do Output.println(); // New line

Some notes:

  1. to simplify parsing, every statement is explicitly prefixed with a keyword thus - var, let, do, etc
  2. declaration and initialization are separate
  3. arithmetic expressions are evaluated sequentially left-to-right disregarding the mathematical precedence, ie 1 + 2 * 3 = (1 + 2) * 3
  4. operators <= and >= are absent so instead I was using negated variants ie: ~(a < b) instead of a >= b
  5. lack of modulo operator. In special case of x mod 16 I was using x & 15
  6. 3 simple types: int, char, boolean
  7. void is not a real type(cannot declare a void variable) rather a way to “mark” a function/method that doesn’t return any value
  8. few built-in data types Array, String
  9. custom types defined via class

Compilation could be done via provided Jack compiler:

./nand2tetris/tools/ Main.jack 
Compiling /nand2tetris/Main.jack

And then running via /nand2tetris/tools/ the produces the Main.vm file.

Week 4: Compiler I, Parsing and parse-tree traversal

This chapter introduces few concepts required to implement a compiler:

  1. Tokenizing - the process of consuming input bytes and classifying them into tokens
  2. Grammars - high-level formal definition of a language’s structure and terminals(tokens)
  3. Parsing - a process of consuming input tokens and inferring the structure based on the language’s grammar
  4. Parse trees - a tree-like byproduct of the parsing/traversal process
  5. touched on other concepts like parser-generators and other variants of parsers

The week’s assignment is to build a parser that, given the Jack source code, outputs XML encoded parse-tree representation. Next week’s VM code generation builds upon the implementation.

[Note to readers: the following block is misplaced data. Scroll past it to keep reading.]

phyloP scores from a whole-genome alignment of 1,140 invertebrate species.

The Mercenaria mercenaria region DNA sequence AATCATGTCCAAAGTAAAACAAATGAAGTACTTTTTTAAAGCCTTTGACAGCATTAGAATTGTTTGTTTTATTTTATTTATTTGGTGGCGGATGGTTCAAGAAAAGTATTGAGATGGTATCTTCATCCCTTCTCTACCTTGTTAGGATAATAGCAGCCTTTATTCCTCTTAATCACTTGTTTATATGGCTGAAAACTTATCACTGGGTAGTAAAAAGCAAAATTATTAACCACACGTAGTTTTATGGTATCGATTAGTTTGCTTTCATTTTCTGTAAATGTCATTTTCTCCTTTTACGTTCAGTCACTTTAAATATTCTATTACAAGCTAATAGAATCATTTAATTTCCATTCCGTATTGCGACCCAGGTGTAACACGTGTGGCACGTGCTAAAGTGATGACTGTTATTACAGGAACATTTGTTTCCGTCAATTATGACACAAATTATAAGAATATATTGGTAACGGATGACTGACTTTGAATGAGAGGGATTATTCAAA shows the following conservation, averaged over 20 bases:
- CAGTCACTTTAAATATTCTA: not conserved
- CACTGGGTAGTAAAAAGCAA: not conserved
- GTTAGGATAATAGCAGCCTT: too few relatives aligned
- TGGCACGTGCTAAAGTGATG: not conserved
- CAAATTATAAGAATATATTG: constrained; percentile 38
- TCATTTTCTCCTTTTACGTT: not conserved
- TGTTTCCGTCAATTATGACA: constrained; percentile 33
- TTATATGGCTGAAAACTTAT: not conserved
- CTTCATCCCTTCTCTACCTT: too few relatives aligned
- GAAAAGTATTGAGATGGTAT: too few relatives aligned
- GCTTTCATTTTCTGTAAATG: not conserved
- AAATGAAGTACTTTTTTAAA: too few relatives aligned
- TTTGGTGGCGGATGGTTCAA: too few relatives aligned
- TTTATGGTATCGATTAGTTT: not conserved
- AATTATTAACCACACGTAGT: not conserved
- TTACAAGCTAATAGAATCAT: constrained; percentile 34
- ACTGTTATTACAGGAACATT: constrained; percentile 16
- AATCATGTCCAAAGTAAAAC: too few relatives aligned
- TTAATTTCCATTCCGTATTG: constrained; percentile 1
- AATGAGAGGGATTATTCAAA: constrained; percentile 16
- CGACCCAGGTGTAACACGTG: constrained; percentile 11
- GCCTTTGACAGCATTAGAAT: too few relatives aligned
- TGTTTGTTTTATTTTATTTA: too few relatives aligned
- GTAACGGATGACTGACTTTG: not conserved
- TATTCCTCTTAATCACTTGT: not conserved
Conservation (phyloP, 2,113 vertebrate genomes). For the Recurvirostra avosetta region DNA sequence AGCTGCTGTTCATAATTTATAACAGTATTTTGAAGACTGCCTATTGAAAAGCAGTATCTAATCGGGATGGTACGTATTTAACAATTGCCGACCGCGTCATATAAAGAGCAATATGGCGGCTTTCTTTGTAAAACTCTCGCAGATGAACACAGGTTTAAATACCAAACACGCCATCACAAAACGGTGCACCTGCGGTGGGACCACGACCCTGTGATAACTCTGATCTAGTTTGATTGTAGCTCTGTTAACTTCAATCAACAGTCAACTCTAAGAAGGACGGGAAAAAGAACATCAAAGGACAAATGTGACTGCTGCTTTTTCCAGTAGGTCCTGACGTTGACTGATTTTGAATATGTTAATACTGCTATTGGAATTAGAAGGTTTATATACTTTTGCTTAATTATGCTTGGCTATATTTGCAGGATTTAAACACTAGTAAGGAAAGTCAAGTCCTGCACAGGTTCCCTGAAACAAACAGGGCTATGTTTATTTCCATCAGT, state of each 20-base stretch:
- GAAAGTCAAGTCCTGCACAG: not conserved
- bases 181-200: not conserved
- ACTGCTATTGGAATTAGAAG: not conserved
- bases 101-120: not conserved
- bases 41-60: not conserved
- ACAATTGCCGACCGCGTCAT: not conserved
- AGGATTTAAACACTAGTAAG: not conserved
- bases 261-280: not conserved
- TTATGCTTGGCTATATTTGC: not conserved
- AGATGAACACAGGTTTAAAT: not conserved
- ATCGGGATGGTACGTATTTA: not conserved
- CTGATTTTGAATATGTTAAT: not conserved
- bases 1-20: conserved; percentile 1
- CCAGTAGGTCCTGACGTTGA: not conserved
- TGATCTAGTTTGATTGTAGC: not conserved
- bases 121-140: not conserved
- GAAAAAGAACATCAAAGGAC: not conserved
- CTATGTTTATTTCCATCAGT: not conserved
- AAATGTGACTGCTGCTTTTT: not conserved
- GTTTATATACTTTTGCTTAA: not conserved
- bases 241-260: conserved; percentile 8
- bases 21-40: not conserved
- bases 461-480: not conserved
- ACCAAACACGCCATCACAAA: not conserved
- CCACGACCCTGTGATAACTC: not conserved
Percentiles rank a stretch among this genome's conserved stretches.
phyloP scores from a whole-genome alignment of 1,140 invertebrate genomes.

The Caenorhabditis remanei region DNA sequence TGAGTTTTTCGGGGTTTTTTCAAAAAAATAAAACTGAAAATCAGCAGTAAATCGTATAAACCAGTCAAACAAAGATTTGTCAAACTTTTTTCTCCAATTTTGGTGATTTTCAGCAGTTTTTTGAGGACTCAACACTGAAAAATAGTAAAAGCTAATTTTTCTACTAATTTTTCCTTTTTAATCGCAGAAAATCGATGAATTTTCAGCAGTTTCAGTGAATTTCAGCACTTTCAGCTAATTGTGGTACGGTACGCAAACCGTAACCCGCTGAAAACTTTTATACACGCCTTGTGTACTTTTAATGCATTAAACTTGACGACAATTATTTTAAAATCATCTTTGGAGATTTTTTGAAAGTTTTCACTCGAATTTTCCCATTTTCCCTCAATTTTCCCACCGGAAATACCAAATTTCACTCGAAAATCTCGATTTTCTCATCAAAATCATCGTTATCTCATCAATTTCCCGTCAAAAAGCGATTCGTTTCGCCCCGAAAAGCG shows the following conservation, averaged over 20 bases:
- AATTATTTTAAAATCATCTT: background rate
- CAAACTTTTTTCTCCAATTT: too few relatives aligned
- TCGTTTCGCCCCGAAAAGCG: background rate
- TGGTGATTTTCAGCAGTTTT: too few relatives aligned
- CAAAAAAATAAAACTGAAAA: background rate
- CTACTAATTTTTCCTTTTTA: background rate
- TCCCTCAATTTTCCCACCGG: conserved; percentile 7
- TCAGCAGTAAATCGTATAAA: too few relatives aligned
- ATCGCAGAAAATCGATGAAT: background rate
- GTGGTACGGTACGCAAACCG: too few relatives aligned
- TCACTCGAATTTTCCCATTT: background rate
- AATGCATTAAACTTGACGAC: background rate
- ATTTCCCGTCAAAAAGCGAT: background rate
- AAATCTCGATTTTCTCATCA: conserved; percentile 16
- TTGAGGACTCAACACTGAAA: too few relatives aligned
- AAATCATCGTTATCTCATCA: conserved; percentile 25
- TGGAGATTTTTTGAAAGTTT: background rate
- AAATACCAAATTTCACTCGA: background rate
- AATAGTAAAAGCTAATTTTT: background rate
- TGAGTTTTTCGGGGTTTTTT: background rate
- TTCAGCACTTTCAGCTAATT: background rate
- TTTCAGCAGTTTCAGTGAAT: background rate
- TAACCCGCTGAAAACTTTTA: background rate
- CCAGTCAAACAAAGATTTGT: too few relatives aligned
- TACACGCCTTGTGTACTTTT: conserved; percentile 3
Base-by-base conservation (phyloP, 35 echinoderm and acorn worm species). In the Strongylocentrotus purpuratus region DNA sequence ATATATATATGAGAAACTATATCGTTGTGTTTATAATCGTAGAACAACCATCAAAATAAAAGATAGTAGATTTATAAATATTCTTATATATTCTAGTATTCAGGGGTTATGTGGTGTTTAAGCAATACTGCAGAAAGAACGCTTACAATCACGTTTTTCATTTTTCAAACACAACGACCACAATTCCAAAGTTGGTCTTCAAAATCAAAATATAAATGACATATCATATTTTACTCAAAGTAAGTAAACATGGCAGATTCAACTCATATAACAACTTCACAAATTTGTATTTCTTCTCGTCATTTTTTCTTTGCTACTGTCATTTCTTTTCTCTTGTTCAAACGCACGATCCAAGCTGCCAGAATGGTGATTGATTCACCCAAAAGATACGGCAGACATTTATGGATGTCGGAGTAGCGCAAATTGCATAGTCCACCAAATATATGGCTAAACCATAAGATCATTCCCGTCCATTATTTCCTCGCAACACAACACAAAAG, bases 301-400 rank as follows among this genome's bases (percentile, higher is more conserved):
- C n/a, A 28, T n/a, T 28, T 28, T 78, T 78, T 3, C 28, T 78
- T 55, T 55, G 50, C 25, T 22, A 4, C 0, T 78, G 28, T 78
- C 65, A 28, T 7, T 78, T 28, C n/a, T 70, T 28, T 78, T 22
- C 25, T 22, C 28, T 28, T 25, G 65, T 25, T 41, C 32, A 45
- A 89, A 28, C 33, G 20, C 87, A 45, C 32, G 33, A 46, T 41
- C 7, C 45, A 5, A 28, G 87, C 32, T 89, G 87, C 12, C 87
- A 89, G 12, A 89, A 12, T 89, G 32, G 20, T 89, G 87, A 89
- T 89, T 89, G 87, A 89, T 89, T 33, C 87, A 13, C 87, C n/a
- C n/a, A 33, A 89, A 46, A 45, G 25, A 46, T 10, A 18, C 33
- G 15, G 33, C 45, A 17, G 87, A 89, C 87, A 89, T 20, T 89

Jack compiler development roadmap

Week 5: Compiler II, VM code generation

The second part of the compiler implementation.

Implementation from the week 5’s assignment has to be modified to emit VM instructions for the corresponding Jack source code. During the week we went through:

  1. handling variables by defining them in symbol tables and mapping onto VM memory segments
  2. handling expressions and translating Jack’s infix notation into VM’s bytecode as postfix notation
  3. handling flow of control and translating Jack’s while, if, else statements into VM’s goto, if-goto, label commands
  4. handling Objects and translating Jack’s class constructor/method/function notation into VM’s procedural notation
  5. handling Arrays with memory allocation and access

Worth noting that Week 6’s assignment(the next one) uncovered many issues with my freshly implemented compiler while implementing Jack OS which was challenging to debug and fix.

Week 6: Jack OS.

Was likely my least favorite week since I’m not too fond of Jack programming and it was 100% of it. Yet some great nuggets are there like implementing:

  1. Math module: simple implementations of multiplication, division, and square root
  2. Memory module: memory allocator
  3. Screen module: implementing graphical routines like drawLine, drawCircle, drawRectangle
  4. Output module: implementation of textual interface like moveCursor, printChar, printString, font glyphs
  5. Keyboard module: implementing reading from keyboard like readChar, readLine, etc
  6. String module: allocation and basic manipulations: new, appendChar, charAt, etc
  7. Array module: and how array variable is just a pointer to its first element similarly to C
  8. Sys module: the entry point for the Jack applications application along with sleep, halt` routines

Week 7: Future

There are plans to continue the saga and create part III with some exciting ideas like implementing Hack platform in real hardware.

Looking forward to the part III.

Slides and the Book

Most of the slides (and some chapters of the book) are freely available on the Nand2Tetris website and provide great overview of the course.